Written by Zoe Stephens
One of the most frustrating things about travelling abroad is the lack of freedom you have without the internet. Let’s be honest, we all rely on it a bit too much. But we never quite notice how much until it’s suddenly not available. If you’re lucky enough to come from the EU and travel throughout it, luckily EU law changed to drop their data charges (yay!). I got a bit too used to this new-found internet freedom though and am now suffering in Asia.
Without buying a Simcard, what are the best and cheapest ways to get hold of some WiFi on the move?
Depending on where you are, most Cafés will now offer free WiFi for every customer. Usually, the more touristy and western the cafe, the better the chances are that the WiFi will be free and available. Starbucks is almost always guaranteed to have good working WiFi. However, you should be prepared that in some countries (e.g. Hong Kong) this is limited to 30 minutes or 1 hour per customer, and you have to buy something each time where you’ll receive a code. Usually however, once you’ve been there once and got the password, there’s nothing stopping you from standing outside for a minute to check your emails next time you’re walking past!
If I need WiFi when traveling, I’ll often choose my restaurants based on whether or not they have free WiFi available. Of course, it’s never cheap to eat in restaurants all the time just for some free internet usage, but that also depends on the restaurant. Everyone’s favorite western restaurant, McDonald’s, nearly always has good free WiFi available. However, there have been some places (e.g. Austria) where I have experienced a strict one hour per customer policy.
A friend’s hotspot
If you’re traveling with a friend with data on their Simcard, you may want to ask them very nicely if they could set up a Hotspot for you very briefly. This is very easily done on any modern Smartphone. Go to settings, and click on the WiFi & tethering options. It’s best to password protect it so only you can enjoy the privilege! Watch out, they can see if you’re connected or not – so don’t push your luck and stay on it for hours. And no streaming videos…!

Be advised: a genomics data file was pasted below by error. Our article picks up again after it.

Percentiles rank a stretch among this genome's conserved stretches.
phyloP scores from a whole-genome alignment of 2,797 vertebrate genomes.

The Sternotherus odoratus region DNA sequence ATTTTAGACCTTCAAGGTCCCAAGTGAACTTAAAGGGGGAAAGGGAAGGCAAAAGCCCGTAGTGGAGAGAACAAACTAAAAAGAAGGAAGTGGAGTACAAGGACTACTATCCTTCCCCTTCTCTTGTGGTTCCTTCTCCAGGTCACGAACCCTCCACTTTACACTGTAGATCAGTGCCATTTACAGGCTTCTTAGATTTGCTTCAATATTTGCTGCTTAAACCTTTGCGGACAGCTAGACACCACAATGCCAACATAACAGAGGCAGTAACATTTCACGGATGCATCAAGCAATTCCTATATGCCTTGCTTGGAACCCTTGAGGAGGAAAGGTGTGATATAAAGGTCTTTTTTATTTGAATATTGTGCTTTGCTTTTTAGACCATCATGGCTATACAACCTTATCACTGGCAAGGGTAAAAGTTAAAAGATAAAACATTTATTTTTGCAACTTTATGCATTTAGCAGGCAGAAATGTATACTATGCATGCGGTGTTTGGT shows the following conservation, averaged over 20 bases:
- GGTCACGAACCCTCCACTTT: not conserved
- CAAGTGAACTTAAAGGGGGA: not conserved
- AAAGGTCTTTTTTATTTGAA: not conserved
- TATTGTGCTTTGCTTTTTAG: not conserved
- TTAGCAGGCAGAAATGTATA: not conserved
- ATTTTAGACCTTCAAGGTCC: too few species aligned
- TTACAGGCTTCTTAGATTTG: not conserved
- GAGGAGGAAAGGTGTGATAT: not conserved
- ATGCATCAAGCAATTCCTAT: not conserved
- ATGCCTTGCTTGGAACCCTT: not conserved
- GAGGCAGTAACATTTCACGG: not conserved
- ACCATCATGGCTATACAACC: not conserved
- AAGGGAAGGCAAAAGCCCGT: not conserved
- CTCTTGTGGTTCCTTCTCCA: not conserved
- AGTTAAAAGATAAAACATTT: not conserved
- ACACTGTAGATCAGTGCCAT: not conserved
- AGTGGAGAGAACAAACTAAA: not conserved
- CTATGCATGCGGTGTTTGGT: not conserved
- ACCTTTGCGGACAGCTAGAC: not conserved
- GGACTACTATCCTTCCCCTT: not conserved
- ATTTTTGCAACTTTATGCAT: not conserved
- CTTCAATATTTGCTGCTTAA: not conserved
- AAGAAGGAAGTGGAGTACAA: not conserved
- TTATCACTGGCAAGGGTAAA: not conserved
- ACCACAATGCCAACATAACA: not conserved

Airports/Bus Stations/Train Stations
If you’re lucky, you will find free WiFi from wherever you’re traveling. Most airports will have WiFi free and easy to use, although you may have to sign up via email. WiFi is much rarer in train stations, and even more so in bus stations – but it’s always worth a search. You may even find some restaurants or cafes near the station have an open WiFi you can connect to.
If you’re in a really sticky situation and desperately in need of WiFi, and just happen to walk past a hostel, you may want to work your charm and ask them if you can use it briefly. I once did this in Belgium when I ended up at the wrong hostel. Thankfully, the hostel owners were very nice and let me connect to their WiFi whilst I planned my route on Google Maps.
Bizarrely, a relatively high number of shops will have free WiFi available for its customers. Personally, I’ve never found the need for WiFi whilst doing my groceries, so I’m not entirely sure why. But, I’m not complaining. Again, the more western or touristy the shop, the more likely it is to have WiFi. Some will be password protected but don’t be afraid to ask. The worse they can do is refuse! 7 Eleven is usually a good bet for free WiFi. Indeed, in Japan, many corner shops such as 7 Eleven offer free Wifi!
Wherever you’re politely stealing WiFi from, it’s always a good idea to screenshot the password or save it onto your device. You never know when you’ll be walking past next and needing WiFi!